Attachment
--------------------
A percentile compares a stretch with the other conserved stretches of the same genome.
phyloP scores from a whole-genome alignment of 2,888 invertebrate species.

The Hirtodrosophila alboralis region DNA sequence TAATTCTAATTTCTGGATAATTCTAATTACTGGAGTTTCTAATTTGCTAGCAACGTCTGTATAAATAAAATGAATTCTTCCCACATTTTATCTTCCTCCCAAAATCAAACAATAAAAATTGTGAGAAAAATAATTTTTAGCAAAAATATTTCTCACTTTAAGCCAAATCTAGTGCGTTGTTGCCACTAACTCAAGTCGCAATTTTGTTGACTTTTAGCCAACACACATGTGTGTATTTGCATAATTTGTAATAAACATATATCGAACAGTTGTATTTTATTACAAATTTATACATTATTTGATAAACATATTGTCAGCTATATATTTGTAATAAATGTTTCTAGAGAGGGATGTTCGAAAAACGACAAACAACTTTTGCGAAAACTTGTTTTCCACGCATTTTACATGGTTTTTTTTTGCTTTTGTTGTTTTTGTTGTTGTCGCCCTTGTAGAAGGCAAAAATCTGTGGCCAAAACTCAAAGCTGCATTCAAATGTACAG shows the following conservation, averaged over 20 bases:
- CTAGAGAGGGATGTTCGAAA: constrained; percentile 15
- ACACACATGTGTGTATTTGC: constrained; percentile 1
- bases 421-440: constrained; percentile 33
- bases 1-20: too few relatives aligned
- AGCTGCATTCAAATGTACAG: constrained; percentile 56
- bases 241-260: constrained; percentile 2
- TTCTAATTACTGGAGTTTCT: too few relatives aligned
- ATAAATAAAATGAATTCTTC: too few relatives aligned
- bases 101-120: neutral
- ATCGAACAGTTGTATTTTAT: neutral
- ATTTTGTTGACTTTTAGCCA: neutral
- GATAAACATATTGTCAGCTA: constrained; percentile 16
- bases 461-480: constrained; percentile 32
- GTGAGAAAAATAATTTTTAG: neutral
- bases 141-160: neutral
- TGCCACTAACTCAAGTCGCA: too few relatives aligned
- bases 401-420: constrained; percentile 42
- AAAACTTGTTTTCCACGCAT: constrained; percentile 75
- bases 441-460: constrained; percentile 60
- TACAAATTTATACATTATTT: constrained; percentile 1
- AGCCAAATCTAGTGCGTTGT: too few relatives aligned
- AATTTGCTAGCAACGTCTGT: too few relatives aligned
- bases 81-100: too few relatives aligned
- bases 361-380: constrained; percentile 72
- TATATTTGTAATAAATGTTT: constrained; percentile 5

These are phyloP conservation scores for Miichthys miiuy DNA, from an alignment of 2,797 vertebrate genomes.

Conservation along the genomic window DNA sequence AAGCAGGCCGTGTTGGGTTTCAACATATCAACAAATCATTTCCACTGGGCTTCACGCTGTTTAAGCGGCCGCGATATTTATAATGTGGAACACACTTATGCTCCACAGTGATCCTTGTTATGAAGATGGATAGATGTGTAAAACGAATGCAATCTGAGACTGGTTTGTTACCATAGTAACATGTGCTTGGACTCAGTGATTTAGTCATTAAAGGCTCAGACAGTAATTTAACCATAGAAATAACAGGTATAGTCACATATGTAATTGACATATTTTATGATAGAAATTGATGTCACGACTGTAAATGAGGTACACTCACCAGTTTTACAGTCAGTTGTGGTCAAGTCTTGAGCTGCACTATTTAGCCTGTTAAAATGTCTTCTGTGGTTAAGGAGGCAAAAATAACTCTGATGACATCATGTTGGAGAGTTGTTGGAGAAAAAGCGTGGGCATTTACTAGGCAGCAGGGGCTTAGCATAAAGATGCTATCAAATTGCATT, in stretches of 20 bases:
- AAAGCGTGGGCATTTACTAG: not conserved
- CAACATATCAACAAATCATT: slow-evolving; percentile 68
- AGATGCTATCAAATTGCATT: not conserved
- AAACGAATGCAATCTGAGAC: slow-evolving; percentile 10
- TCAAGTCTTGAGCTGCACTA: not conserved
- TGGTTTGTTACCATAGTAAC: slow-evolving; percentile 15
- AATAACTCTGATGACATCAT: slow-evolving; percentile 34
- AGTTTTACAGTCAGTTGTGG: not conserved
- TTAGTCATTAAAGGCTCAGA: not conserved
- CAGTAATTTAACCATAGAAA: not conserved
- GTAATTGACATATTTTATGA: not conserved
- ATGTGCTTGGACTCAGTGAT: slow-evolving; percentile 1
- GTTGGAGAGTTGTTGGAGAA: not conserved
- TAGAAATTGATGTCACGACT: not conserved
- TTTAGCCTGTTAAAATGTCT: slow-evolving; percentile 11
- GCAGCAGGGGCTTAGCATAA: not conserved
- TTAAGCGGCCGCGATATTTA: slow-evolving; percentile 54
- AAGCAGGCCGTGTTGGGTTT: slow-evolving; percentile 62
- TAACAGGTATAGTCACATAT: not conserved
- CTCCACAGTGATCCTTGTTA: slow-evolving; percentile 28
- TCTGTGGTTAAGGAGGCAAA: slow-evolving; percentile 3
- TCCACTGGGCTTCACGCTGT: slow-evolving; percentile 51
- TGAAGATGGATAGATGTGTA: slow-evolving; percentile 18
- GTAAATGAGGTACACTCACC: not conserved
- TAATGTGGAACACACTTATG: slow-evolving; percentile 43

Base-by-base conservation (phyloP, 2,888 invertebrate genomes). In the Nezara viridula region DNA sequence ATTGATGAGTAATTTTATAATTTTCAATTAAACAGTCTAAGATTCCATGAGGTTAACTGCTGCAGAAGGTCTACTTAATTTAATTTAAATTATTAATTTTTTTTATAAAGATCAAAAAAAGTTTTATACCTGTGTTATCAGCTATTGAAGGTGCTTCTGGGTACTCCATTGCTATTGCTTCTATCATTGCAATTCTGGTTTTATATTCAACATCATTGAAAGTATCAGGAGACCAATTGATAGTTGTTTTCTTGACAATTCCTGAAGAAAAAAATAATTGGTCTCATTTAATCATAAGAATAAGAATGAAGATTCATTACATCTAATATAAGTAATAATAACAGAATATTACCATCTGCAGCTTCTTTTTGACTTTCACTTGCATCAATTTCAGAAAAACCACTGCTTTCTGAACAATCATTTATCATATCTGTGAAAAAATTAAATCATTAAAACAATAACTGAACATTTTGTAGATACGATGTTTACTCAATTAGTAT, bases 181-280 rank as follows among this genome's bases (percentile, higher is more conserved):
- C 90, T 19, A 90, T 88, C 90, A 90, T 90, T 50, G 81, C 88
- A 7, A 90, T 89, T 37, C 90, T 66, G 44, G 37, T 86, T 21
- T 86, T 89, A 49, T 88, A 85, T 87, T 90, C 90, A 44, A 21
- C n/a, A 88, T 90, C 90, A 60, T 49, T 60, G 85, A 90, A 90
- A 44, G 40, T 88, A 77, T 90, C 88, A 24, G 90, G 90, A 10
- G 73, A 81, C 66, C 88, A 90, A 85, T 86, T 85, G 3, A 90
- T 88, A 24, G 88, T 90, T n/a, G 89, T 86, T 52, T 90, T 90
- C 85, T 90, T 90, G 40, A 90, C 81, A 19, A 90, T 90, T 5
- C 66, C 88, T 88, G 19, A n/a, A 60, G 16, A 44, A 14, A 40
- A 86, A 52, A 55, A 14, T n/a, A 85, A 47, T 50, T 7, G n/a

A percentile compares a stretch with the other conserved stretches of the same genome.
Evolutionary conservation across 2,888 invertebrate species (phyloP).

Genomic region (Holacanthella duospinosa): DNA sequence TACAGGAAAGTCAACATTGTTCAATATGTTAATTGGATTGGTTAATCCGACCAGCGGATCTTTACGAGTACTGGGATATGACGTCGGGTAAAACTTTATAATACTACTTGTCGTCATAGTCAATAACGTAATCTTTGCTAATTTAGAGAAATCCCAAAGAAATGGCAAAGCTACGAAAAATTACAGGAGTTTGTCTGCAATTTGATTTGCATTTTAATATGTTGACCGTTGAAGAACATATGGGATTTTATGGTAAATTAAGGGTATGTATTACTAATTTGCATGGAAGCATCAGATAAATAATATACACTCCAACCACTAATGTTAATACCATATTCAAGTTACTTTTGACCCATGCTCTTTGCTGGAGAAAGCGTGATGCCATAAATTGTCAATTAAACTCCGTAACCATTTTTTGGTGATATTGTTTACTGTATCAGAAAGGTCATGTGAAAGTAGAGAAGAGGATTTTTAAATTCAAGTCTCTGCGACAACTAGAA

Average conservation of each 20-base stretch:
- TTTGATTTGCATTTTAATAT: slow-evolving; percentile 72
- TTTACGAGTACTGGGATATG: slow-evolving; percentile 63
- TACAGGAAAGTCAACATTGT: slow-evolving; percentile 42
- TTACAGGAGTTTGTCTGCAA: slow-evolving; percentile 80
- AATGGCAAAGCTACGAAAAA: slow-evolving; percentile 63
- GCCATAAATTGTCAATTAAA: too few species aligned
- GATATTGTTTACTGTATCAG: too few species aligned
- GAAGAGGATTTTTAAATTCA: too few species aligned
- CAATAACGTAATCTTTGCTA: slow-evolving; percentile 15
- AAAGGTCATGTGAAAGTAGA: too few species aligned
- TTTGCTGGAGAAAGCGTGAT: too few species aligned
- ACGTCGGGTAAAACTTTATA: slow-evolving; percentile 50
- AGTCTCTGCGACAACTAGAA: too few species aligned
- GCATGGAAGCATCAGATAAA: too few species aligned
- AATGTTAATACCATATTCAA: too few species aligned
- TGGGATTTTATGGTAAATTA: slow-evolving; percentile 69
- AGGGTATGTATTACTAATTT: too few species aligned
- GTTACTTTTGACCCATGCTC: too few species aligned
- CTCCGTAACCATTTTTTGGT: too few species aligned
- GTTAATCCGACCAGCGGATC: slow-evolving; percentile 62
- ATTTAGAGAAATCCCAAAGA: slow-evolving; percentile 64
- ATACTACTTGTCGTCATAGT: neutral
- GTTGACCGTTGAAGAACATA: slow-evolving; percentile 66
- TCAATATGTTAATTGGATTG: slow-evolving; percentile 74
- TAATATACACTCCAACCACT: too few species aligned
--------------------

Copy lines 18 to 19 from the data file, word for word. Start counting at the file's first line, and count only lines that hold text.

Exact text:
- bases 141-160: neutral
- TGCCACTAACTCAAGTCGCA: too few relatives aligned